Editor’s pen: vote no! $97 Million Tax Referendum Imposes Cruel Tax on Fayetteville Residents

In its wisdom (or lack thereof), the Fayetteville City Council is set to launch a marketing campaign for three bond referendums totaling $97 million that will appear on the November ballot in less than 60 days.
That’s not long for citizens to dig into the real unintended consequences and hardship that this increased tax debt will impose on the citizens of Fayetteville.

Members of the city council under Mayor Mitch Colvin have proven oblivious to fiscal responsibility, unresponsive to allegations of “conflict of interest” and the appearance of profiting from the spending of Fayetteville taxpayers’ money. . It’s become something of a team sport for Mayor Colvin and Fayetteville-PWC bond adviser Jonathan Charleston. Their mantra seems to be: sell, sell, sell! Sell ​​personal watercraft. Sell ​​the airport. Sell ​​citizens fake technology (ShotSpotter) and sell them the approval of bond referendums that will weigh them down financially for decades.

Our unsophisticated and inexperienced city council is their mechanism for hatching and executing these projects. While Colvin and Charleston’s assault on our wallets is not illegal or corrupt, it is certainly unethical, inappropriate and reeks of conflict of interest. It saddens me that several responsible, intelligent, honest and ethical members of the Council remain silent on this situation and are reluctant to speak out for fear of being labeled as racists and targeted by Cancel Culture.

As for the $97 million bond referendums – Fayetteville doesn’t need that kind of tax burden, or what they promise the money will deliver. Previous councils have provided services and infrastructure improvements adequately without raising the ad valorem tax rate on citizens. Need proof?

$60 million for public safety: Oh good? Previous city councils twice failed to save taxpayers money and improve public safety when they failed to cooperate with Cumberland County officials on a partnership agreement to build a joint 911 call center . Why? Ignorance, laziness, greed and that didn’t fit their political agendas.

Under previous advice with capable leadership, Fayetteville built four new fire stations and funded a fifth station without raising taxes or floating general obligation bonds. No one disputes the need for additional fire stations and upgrades to outdated, non-ADA compliant fire stations. However, other options include setting up fire stations offered as collateral while the city continues to fund as they go and receive a decent rate of funding based on market trends.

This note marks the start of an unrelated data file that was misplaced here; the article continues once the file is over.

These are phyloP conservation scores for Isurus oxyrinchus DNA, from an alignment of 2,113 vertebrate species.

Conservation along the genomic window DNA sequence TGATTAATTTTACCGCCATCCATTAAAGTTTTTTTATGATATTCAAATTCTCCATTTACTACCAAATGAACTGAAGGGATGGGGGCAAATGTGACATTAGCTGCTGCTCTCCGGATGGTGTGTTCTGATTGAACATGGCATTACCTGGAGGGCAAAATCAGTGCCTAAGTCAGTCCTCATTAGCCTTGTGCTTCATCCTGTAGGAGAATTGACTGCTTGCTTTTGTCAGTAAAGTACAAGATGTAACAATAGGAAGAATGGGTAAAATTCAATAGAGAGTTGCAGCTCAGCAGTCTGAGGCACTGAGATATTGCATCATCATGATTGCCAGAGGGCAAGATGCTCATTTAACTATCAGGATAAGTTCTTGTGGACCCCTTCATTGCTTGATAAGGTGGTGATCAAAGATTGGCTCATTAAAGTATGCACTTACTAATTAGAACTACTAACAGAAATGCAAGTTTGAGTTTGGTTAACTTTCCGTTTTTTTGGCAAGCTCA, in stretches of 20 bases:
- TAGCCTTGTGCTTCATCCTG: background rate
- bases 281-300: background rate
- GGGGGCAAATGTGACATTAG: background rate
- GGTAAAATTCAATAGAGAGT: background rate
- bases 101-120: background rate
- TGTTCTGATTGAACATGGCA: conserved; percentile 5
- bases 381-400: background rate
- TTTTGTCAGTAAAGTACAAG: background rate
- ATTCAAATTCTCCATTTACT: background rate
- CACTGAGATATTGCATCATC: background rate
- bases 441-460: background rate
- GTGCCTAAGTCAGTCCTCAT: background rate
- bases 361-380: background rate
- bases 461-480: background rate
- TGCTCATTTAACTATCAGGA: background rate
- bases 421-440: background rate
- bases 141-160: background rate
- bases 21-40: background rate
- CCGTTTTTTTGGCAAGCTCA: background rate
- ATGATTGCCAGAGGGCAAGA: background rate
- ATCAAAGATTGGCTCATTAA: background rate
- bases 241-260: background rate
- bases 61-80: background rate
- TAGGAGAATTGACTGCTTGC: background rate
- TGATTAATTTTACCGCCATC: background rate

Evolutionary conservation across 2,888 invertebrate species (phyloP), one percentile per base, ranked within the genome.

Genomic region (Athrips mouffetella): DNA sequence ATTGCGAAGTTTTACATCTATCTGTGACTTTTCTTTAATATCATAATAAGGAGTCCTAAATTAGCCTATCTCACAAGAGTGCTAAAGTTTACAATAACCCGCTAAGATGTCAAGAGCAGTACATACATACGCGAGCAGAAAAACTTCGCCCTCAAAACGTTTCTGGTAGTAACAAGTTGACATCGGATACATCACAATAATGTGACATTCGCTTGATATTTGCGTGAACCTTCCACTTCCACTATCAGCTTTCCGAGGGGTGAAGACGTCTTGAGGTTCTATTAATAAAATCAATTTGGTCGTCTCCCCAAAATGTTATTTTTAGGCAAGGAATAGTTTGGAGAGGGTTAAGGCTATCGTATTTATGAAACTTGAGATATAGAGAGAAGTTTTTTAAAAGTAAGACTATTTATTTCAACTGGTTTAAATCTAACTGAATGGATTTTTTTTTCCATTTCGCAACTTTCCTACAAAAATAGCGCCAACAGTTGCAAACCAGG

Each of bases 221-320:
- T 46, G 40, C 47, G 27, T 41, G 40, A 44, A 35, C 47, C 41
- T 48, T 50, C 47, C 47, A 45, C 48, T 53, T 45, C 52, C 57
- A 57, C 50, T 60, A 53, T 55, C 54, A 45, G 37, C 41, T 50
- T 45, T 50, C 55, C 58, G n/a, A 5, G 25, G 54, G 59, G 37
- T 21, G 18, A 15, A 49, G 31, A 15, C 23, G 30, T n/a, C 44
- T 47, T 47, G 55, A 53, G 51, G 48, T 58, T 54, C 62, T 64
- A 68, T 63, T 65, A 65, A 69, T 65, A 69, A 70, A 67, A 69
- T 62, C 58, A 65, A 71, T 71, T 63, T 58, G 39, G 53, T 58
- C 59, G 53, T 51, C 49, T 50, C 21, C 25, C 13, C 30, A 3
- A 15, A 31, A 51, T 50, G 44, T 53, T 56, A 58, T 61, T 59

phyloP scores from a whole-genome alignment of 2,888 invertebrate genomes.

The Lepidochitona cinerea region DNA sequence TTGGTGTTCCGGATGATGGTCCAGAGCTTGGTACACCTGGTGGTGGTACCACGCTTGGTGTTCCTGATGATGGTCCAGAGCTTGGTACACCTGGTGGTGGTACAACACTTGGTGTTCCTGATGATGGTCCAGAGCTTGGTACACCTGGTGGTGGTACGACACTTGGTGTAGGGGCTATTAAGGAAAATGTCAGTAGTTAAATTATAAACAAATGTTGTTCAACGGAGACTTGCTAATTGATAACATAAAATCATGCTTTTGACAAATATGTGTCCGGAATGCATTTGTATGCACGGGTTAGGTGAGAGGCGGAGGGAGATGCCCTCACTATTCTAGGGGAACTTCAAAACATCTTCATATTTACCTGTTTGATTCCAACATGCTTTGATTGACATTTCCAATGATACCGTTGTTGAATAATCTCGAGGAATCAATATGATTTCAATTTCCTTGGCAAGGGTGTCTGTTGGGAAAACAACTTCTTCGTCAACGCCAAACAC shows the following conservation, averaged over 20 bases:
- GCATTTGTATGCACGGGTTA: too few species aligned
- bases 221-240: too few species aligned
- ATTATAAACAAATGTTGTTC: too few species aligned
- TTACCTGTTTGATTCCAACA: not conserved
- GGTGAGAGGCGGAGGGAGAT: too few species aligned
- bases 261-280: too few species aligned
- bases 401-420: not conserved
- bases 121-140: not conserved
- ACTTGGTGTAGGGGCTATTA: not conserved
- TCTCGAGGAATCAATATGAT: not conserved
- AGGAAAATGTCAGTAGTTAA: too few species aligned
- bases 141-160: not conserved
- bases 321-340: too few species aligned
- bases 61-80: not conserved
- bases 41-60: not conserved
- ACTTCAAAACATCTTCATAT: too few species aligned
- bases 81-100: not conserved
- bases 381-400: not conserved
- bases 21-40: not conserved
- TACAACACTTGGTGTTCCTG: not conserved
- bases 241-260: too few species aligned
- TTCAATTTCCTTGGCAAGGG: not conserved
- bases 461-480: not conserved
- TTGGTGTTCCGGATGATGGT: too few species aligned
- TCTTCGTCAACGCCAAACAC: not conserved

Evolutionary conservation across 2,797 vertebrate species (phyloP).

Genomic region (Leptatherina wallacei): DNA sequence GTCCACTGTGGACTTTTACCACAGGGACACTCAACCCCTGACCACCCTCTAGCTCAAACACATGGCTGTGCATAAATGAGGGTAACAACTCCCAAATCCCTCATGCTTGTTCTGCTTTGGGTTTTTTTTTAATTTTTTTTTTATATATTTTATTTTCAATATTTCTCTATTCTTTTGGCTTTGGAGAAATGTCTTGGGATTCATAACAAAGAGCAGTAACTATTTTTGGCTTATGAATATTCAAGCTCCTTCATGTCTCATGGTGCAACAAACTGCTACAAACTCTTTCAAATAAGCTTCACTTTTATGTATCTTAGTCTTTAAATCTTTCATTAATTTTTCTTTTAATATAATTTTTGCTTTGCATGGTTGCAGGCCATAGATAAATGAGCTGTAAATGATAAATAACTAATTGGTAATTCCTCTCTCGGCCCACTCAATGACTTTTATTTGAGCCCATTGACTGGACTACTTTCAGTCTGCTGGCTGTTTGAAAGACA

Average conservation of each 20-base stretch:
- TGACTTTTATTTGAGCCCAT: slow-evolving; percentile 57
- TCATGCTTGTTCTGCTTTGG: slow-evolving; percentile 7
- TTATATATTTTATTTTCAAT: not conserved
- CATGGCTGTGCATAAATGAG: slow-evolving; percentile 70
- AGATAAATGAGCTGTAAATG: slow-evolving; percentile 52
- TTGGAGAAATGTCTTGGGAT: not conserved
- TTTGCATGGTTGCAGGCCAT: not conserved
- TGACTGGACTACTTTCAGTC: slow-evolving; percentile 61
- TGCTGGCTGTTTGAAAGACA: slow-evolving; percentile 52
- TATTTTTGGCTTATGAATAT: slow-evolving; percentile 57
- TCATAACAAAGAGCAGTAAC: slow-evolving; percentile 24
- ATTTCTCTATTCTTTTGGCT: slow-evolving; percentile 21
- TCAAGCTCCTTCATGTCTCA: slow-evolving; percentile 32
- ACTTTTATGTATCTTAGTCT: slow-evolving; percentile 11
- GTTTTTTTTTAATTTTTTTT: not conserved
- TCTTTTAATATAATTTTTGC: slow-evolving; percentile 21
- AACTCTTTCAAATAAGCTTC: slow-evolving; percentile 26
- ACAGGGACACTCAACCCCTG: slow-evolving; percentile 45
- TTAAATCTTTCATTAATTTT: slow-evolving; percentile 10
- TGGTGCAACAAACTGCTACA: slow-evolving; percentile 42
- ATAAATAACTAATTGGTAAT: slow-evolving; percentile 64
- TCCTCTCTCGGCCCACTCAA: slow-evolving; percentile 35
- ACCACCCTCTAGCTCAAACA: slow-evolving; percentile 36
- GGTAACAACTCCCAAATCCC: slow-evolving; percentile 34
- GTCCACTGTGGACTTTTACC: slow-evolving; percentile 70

These options shouldn’t require a bond referendum to raise our property taxes for decades. Mayor Colvin, Charleston and council members conveniently ignored or failed to research these options. Again, this demonstrates that they are irresponsible stewards of taxpayers’ money. Here is more evidence:

$12 million housing bond: Vote No! This is socialism at its worst. Taxpayers’ ad valorem money should not be used to help others obtain housing. Socialism is when you tax everyone’s personal property and then redistribute that money to a small, select group of people that others cannot benefit from. Sound familiar? Our City Council and staff want to spend $12 million on homeownership programs and critical housing needs in Fayetteville when neither can define, qualify, or quantify need. This clearly illustrates the definition of madness and stupidity.

$25 million public infrastructure: Vote No! Here is another example of bad leadership. Mayor Colvin and council members are asking residents to blindly vote on major financial obligations before they have any idea or knowledge of how the money will be spent. And who will make the decisions? Fayetteville residents need to be careful. If this referendum is allowed to pass, it will tax city residents for 20 years and pour money into city coffers before the final list of priority projects is determined.

Currently, the city only funds sidewalks along major NCDOT thoroughfares. It receives matching funds for part of the road improvement plan approved by the NCDOT. At best, we should be aware of planned projects before asking citizens to vote to raise their taxes. And what about rainwater? There was no mention of this important need in the city.

The city council and staff will have less than two months to educate the Fayetteville electorate about the projects they plan to pursue with the proposed $12 million and $25 million. We haven’t seen any details of the referendum so far, so we suggest you vote against ALL bond referendums in the November ballot.
Previous councils funded and built the Keith Bates Pool at College Lakes Recreation Center, the Westover Recreation Pool, and the Lake Rim Park Pool. All without a tax hike or a floating bond referendum to raise property taxes for everyone in Fayetteville.

The devil is in the details. At the August 8 city council meeting, it was revealed that borrowing $97 million at 4.5% interest would add nearly $46 million more to the total price, for an overall cost of approximately $143 million over 20 years. Since then, the interest rate has risen and is expected to rise further before Fayetteville can borrow money. This means the increased taxes and cost of borrowing for Fayetteville homeowners will exceed what City Council and staff say.

In my opinion, the City of Fayetteville has a double edged opportunity to put the community on the right path, and both are coming on November 8th.
Vote No! on the $97 Million Referendum and Vote Yes! for the Vote for 6 referendum. This will restructure electoral districts and give ALL citizens a much larger voice in choosing their leadership. Under this voting program, each voter has six choices instead of the two we currently receive.

Thanks for the reading Up and coming every week.